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The Five Worst Films Based on Comedy Sketches

The Five Worst Films Based on Comedy Sketches (photo)

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When it comes to the family of films based on comedy sketches, “Saturday Night Live” is Don Corleone, though in terms of quality, a more apt analogy might be Fredo, as the venerable late-night staple is responsible for some of the most inept cinematic yukfests of the past two decades. In the ’90s alone, a slew of spin-offs helped expand the show’s brand to movie theaters with negative results, with the movies often so awful that the show’s once-unimpeachable status as a comedy innovator slowly gave way to a new reputation as a program dedicated to creating recurring characters fit for lame celluloid treatment. As the only comedy show on TV with the clout to get its gossamer-thin bits blown up for the big-screen, “SNL” naturally dominates our roundup of the worst sketches turned into films, though Lorne Michaels can take minor solace from the fact that the one non-“SNL” film to make this dubious list stars a comedian who wouldn’t be appearing “Live from New York” until some years after its production. [You can find a list of the best films based on comedy sketches here.]

“Coneheads” (1993)

Perhaps the only thing less enticing than a film based on a lame “SNL” sketch is one based on a lame old “SNL” sketch. Enter “Coneheads,” an 88-minute saga starring Dan Aykroyd and Jane Curtin’s pointy-headed alien clan. Unlike many of their “SNL” brethren, the Coneheads’ culture-clash weirdness makes them reasonable candidates for a movie, and their feature debut certainly doesn’t lack for stars, featuring more cameos from the show’s past and present (including Adam Sandler, Phil Hartman, Jon Lovitz, Chris Farley, Garrett Morris and Kevin Nealon) than any of its sketch-to-film compatriots. Yet despite such factors working in its favor, “Coneheads” is another in a long line of elongated sketches that mistake bigger scope and scale for bigger laughs, piling on special effects and set-pieces with a gusto that would have been far better directed towards making use of the uniformly wasted comedy talent onhand.

09012009_It'sPattheMovie.jpg“It’s Pat: The Movie” (1995)

A one-note joke that could be reconfigured in endless (though rarely amusing) ways, Julia Sweeney’s androgynous Pat was perhaps the definitive ’90s “SNL” character, which in turn made him/her wholly unfit to sustain a feature-length film. Unsurprisingly, then, “It’s Pat: The Movie” is more or less unwatchable. Providing slightly more context and more elaborate dramatic circumstances for a cipher incapable of properly sustaining either, Adam Bernstein’s film gives Pat a similarly he-she love interest (“The Kids in the Hall”‘s Dave Foley) and an acquaintance driven mad by his/her sexual ambiguity, but nonetheless hews so closely to its sketch’s bedrock premise – Pat says and does stuff that almost, but never completely, identifies his/her gender – that inertia quickly sets in. Only released in three cities before flopping its way onto video, “It’s Pat” remains the preeminent model of “SNL” film ignominy, and of interest only to fans of the cameo-ing alt-rock band Ween.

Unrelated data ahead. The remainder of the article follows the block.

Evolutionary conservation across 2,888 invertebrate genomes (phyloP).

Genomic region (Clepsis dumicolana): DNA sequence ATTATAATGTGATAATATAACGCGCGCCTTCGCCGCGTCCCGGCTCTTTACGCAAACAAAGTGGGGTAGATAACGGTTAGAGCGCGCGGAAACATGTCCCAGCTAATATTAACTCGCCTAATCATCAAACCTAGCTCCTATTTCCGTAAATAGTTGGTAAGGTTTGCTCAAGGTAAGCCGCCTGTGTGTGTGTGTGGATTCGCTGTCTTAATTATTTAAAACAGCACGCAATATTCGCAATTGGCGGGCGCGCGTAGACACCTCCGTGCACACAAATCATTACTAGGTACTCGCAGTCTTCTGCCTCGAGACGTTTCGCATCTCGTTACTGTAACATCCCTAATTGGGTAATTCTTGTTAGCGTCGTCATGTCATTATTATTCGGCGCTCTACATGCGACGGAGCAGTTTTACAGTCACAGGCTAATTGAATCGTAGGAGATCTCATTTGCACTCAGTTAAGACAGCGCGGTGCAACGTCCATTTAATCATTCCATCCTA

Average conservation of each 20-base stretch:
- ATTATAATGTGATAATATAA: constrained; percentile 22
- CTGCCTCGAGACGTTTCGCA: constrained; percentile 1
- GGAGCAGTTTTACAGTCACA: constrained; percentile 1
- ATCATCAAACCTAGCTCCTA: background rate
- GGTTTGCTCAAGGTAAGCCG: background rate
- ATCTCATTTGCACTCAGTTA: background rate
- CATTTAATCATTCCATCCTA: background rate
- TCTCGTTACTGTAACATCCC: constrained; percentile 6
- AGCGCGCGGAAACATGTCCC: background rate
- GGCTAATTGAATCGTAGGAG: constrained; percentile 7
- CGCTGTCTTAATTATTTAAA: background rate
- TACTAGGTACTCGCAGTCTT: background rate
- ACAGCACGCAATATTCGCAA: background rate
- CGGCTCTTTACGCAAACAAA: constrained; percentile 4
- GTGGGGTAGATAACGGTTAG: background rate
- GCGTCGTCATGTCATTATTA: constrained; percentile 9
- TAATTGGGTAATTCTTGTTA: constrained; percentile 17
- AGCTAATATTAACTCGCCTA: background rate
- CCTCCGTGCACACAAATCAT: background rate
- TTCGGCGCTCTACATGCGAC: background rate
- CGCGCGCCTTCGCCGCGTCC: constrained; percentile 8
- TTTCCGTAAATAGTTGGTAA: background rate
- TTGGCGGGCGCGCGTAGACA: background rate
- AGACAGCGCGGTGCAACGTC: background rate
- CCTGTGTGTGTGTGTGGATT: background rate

09012009_Goodburger.jpg“Good Burger” (1997)

Based on a recurring sketch from Nickelodeon’s “All That,” “Good Burger” isn’t just unfunny, it’s unfunny with the kind of lethargy that generally follows eating fast food. Starring Kenan Thompson and Kel Mitchell, the stars of “All That” and future headliners of their own sketch comedy show “Kenan & Kel,” Brian Robbins’ kids’ flick rests squarely on the shoulders of its young leads, who have the kind of comfortable, jokey rapport that should translate into actual humor. Alas, there’s next to nothing to smile about during this distended skit, from Sinbad in an egregiously goofy ’70s afro to Abe Vigoda (yes, the Abe Vigoda) as the titular burger joint’s decrepit French fry fryer who – perhaps in a twist meant to subtly mirror Vigoda’s own decision-making faculties – winds up in a mental hospital. “Good Burger” is, in fact, so cruddy, it should have been obvious at the time that at least one of its stars – Kenan Thompson, it turns out – would eventually be recruited by Lorne Michaels for “SNL.”

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Last-Minute Holiday Gift Guide

Hits from the '80s are on repeat all Christmas Eve and Day on IFC.

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GIFs via Giphy, Photos via The Everett Collection

It’s the final countdown to Christmas and thanks to IFC’s movie marathon all Christmas Eve and Christmas Day, you can revel in classic ’80s films AND find inspiration for your last-minute gifts. Here are our recommendations, if you need a head start:

Musical Instrument

Great analog entertainment substitute when you refuse to give your kid the Nintendo Switch they’ve been drooling over.

Breakfast In Bed

Any significant other or child would appreciate these Uncle Buck-approved flapjacks. Just make sure you’re not stuck on clean up duty.

Cocktail Supplies

You’ll need them to get through the holidays.

Dance Lessons

So you can learn to shake-shake-shake (unless you know ghosts willing to lend a hand).

Comfy Clothes

With all the holiday meals, there may be some…embigenning.